This post is by Jacob Smith, co-author of the The Nimble Nonprofit: An Unconventional Guide to Sustaining and Growing Your Nonprofit. The book is so awesome that I asked Jacob to post excerpts from it here for you, every Friday for ten weeks.
Overhead is like cholesterol. There’s good overhead and there’s bad overhead. For a variety of reasons, overhead spending has become a widespread measure of nonprofit organizational efficiency. The reasons for this are mostly bad, and the implications are mostly detrimental. Why? Overhead seems simple to measure and easy to compare across organizations. Here’s the problem: much of what gets called “overhead” is actually quite important to the long-term capacity and health of your organization.
Consider some examples of “good overhead” and why these are cases of money well spent. Renting good office space with enough room and natural light is an investment in your staff’s job satisfaction. Purchasing new computers that boot up quickly and that don’t crash is an investment in your staff’s productivity. Spending on professional development for your staff is an investment in your organization’s long-term success. The issue shouldn’t be one of minimizing your overhead expenditures but, rather, maximizing the quality of your overhead investments.
Not only does the misguided preoccupation with minimizing overhead encourage you to underspend on organizational infrastructure and capacity, it also places the evaluation emphasis in the wrong place. You end up focusing on inputs (how much money your organization is spending on each line item in your budget) instead of outcomes (what you’re accomplishing with the dollars you spend). In the world of private sector start-ups, an organization that doesn’t ask for enough funding for overhead raises just as many eyebrows as one that asks for too much—one wonders how this outfit can hope to accomplish what it claims with so little capacity.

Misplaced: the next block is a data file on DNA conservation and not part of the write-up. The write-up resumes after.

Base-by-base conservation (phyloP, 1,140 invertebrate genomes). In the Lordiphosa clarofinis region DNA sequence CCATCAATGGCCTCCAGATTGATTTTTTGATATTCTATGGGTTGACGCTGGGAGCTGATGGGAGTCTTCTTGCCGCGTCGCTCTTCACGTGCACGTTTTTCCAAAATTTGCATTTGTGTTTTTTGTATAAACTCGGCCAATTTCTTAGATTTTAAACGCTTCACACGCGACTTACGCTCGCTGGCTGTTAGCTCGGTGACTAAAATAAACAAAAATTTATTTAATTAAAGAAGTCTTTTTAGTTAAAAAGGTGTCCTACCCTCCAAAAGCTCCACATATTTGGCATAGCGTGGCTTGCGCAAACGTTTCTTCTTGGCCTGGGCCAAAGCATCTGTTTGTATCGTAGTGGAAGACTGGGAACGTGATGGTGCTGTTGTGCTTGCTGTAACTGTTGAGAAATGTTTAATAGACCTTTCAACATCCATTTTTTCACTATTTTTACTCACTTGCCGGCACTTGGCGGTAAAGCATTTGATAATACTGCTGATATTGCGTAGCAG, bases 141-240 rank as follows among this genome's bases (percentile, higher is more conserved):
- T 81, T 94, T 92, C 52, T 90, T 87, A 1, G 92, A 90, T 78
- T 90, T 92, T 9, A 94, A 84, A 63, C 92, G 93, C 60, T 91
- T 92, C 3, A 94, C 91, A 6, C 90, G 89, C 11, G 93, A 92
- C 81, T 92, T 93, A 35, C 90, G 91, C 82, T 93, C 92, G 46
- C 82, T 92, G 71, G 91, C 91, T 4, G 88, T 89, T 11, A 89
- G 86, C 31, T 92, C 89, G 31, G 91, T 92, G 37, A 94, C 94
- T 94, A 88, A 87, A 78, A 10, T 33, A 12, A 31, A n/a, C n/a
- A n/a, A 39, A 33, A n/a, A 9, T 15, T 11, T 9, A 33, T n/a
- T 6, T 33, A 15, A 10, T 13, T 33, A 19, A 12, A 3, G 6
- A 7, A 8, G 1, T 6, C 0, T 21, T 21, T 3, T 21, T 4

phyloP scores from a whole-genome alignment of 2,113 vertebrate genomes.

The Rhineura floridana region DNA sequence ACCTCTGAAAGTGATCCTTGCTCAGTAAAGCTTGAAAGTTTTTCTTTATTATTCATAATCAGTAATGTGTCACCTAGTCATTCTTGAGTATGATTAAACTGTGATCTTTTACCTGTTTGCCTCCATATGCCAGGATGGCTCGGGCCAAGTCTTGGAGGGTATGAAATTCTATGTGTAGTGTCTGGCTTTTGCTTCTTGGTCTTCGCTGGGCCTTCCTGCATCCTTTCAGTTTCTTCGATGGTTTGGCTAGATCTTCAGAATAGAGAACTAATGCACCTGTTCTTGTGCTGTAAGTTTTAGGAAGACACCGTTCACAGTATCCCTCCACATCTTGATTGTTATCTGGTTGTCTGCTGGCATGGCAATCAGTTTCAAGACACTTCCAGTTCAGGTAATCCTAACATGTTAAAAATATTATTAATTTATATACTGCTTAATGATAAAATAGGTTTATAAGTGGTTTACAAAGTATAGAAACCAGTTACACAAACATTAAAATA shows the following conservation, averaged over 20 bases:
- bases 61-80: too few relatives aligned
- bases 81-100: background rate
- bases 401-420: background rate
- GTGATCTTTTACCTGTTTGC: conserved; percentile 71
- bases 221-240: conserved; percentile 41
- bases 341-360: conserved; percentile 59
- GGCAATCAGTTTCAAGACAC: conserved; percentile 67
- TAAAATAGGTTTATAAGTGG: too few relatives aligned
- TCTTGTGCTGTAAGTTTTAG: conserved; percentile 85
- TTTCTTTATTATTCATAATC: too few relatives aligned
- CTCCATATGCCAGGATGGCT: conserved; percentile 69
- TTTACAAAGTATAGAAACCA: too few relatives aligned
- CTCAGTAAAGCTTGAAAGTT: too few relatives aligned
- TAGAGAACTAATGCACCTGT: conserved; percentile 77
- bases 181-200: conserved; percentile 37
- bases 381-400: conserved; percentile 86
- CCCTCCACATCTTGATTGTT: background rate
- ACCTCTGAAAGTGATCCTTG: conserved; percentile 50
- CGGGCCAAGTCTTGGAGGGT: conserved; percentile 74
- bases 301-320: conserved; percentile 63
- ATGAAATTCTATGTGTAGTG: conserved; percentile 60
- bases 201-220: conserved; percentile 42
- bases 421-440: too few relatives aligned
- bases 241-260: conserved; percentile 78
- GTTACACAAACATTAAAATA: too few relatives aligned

Thus, executive directors find themselves in an almost impossible position: discouraged by funders from making the very investments they know are required to sustain a thriving organization. Our advice: make sure you are able to explain and justify your overhead to the more enlightened funders. As for the funders who insist you minimize your overhead beyond what’s reasonable, the only thing you can do is avoid them altogether, or, if that’s not possible, figure out how to bury your overhead costs in your program work and meet their requirements—and then get back to making critical long-term investments in your organization and your staff. If you have any funders that—rightly so—value these kinds of organizational investments, either because they recommend a target overhead range (which is a more sensible approach) or because they don’t bring up the issue at all, stick with them.
Note that making good capacity investments doesn’t mean that every possible capacity investment is justified. Without a doubt, it’s possible for an organization to spend more than it should on office rent, computers, professional development, and every other type of overhead expenditure. And there isn’t a formula that provides a precise capacity investment target for nonprofits. The right amount will vary depending on the work, the strategies, the location, and a host of other factors. The point is that you can’t measure organizational effectiveness simply by looking at the overhead spending ratio. You’ll need to think through what it will actually take for your team members to excel at their work, and consider the performance benefits of various kinds of capacity investments. It’s up to you, as an executive director, to build an organization with sustained capacity to tackle your community’s vital issues. And you can’t build a strong, sustainable organization without investing in your organization’s ability to do the work.